We’ll be back on February 29. (Yes, it’s Leap Year, folks.) We’ll be focusing on the four steps of any forgiveness process and the specifics of the Sacrament of Reconciliation.

 

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Mike writes:

Last night wasn’t the best class we’ve had this fall.  I wasn’t on my best game and the kids, as Susan said, “had ants in their pants.” They weren’t bad or misbehaved. We just had trouble getting engaged. That’s life. Some days you get the bear, and some days the bear gets you.

Content-wise, we backed up and covered the chapter we missed last week (Chapter 2 in the text book.)

We started by talking again about the importance of participating in the Church community, and not just sitting on the sidelines and watching. The text showed pictures of people participating in the mass.

We began a soft introduction to the concept of the sacraments. The key concept was that the sacraments are a means of receiving God’s grace. In the course of discussion, we elaborated on two concepts.

When the text mentioned “grace,” I asked the class if they knew what that was. I received blank stares. So we backed up a little and talked about love and people who loved them. We asked the students about times they felt they were receiving their parents’ love more than others. They came up with occasions like when their parents care for them, hug them, fix their favorite meal, do things with them, and so on.  We described “grace” as God’s love for them, and the sacraments as an occasion for them to receive and feel God’s love.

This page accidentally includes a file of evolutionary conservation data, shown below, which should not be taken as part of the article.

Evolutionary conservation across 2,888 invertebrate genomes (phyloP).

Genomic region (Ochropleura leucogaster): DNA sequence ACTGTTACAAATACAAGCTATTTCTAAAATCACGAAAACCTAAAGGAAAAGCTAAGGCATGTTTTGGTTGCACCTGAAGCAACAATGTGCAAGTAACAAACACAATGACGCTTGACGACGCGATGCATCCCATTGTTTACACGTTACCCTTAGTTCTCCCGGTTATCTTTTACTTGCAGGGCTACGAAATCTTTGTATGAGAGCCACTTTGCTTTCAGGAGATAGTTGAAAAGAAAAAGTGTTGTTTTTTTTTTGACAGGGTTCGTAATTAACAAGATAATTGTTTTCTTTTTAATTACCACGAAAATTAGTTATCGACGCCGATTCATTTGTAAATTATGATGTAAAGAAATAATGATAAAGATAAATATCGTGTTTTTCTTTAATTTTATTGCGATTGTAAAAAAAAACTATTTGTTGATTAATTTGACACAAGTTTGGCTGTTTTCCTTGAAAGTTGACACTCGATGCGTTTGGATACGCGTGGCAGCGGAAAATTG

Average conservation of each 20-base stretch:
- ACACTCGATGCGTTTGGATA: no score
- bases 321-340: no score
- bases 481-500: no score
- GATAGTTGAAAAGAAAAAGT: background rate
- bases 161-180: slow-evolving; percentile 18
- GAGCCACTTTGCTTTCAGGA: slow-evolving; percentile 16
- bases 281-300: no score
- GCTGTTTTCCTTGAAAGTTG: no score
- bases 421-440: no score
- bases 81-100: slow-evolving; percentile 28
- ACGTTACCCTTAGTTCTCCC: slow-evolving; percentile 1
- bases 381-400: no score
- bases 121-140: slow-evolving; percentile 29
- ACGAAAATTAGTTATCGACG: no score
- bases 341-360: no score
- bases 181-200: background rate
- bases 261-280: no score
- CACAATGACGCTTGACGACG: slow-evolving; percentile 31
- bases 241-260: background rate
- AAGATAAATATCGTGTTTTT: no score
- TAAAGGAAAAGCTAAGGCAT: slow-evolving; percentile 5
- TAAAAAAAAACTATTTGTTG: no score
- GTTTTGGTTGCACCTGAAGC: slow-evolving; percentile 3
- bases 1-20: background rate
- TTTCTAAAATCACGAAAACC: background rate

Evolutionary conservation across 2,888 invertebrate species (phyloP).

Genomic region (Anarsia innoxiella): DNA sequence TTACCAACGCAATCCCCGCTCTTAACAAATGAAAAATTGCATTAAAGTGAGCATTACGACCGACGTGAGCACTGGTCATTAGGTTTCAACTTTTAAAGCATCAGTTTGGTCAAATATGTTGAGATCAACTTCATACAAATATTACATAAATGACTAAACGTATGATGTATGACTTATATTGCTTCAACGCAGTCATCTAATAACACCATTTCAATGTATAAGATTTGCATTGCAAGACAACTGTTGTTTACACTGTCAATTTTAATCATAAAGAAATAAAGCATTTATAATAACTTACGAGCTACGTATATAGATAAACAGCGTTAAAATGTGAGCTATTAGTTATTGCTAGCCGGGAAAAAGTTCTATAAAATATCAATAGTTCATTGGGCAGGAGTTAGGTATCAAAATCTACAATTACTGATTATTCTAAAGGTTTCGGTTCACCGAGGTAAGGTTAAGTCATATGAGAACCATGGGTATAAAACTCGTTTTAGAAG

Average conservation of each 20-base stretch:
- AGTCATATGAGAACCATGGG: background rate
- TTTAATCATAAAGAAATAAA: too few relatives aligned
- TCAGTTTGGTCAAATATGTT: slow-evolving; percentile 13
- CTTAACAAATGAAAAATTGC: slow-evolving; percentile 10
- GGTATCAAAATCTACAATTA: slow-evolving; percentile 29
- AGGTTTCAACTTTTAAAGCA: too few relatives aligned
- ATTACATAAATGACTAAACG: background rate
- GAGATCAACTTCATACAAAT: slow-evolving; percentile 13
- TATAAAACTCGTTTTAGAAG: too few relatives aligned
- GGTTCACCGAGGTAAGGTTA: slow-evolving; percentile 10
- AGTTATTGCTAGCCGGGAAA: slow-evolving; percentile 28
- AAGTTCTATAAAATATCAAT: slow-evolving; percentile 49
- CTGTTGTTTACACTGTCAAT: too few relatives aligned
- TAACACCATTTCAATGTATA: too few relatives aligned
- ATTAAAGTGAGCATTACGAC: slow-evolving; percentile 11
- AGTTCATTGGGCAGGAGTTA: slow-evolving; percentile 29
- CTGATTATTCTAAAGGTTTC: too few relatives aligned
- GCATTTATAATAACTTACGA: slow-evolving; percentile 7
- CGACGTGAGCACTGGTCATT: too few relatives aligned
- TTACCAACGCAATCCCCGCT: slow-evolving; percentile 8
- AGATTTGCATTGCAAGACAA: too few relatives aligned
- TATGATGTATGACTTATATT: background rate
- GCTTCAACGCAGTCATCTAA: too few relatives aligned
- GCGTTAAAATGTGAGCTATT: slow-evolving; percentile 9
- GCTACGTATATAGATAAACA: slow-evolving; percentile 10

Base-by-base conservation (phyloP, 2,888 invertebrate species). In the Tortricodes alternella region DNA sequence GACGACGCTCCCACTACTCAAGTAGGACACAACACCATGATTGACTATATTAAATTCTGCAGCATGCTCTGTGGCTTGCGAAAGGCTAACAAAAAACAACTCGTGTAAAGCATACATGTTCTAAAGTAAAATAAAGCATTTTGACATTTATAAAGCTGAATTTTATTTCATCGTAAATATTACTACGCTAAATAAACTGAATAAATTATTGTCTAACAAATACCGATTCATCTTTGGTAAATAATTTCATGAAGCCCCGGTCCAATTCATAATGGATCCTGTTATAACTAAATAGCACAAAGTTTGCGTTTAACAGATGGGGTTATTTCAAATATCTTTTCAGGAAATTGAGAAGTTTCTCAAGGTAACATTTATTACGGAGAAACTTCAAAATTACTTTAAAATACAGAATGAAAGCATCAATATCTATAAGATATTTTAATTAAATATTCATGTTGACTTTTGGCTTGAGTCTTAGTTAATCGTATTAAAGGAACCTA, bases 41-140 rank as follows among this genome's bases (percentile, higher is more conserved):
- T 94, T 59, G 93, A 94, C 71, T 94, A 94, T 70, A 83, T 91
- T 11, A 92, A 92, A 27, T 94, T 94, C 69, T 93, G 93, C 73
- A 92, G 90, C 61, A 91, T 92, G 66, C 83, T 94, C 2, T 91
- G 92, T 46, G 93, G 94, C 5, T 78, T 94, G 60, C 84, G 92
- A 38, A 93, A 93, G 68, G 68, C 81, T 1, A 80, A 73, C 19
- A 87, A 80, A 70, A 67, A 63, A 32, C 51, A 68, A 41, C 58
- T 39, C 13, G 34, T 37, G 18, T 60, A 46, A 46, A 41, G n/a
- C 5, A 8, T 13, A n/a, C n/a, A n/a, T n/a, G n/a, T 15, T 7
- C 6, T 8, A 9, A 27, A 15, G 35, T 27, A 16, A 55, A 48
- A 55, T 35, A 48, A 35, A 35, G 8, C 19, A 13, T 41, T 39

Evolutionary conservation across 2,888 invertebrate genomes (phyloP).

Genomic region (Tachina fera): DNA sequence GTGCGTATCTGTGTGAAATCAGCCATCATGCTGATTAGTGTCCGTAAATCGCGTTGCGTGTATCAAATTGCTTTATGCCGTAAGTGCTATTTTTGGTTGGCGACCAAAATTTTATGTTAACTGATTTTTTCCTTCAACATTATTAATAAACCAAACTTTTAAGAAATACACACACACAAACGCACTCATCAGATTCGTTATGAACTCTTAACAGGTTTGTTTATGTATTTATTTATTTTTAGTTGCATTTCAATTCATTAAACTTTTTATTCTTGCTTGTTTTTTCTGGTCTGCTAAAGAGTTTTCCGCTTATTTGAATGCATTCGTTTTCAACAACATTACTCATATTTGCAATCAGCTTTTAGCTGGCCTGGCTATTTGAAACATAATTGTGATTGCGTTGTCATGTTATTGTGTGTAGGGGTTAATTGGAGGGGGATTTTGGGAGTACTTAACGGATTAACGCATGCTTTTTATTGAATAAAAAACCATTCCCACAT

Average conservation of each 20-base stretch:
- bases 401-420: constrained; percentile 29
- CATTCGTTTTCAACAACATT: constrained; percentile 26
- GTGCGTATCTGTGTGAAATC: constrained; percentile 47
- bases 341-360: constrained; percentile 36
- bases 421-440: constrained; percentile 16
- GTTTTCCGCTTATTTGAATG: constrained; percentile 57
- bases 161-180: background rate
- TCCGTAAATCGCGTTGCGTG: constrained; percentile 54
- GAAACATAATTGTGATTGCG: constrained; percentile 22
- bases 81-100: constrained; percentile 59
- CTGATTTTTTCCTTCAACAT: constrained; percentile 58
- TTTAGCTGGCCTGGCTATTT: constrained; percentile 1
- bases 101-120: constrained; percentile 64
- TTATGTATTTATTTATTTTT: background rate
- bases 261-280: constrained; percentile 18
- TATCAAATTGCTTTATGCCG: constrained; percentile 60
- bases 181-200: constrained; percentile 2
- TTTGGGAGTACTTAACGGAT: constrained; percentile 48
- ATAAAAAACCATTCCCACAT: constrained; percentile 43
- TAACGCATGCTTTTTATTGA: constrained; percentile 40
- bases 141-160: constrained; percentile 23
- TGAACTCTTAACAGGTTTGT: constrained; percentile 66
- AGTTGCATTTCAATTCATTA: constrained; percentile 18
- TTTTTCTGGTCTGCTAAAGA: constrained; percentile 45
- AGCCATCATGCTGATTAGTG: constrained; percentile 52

The text emphasized the Holy Trinity, which brought up a whole additional concept foreign to most of the students. Beyond the basics of the Sign of the Cross, no one could really describe the concept of God and the Holy Trinity. We asked, “So how can God be one being but three persons?” One student very astutely answered, “Because he is GOD!” Using that as a springboard, we talked about the nature of God and the Trinity with three concepts.

1. It is beyond our abilities as humans to totally understand the full nature of God. And, yes, God can be one being and three persons because he is, well, God.

2. We told that because of that we could not provide them with a totally accurate description of the nature of the Trinity, but there two examples that may approach the truth. The first was St. Patrick’s description of the Trinity as being like a shamrock with one stem but three leaves.

3. We also asked the students to think about some of the various roles they have in life. They came up with concepts like son, daughter, grandchild, friend, student, soccer player, Scout, band member and others. They are one person, but they have various identities depending on what they may be doing or who they are with. We compared this to God. When we think of God as the Creator, that is the Father. When we think of God as the Savior, that is Jesus, the son. And when we think of God as the source of continuing love and grace, that is God the Holy Spirit.

We finished off with a five minute “quiz bowl,” to reinforce some of the lessons. For whatever it is worth, the students’ retention is really excellent. Something is sticking. There is hope! Back next week.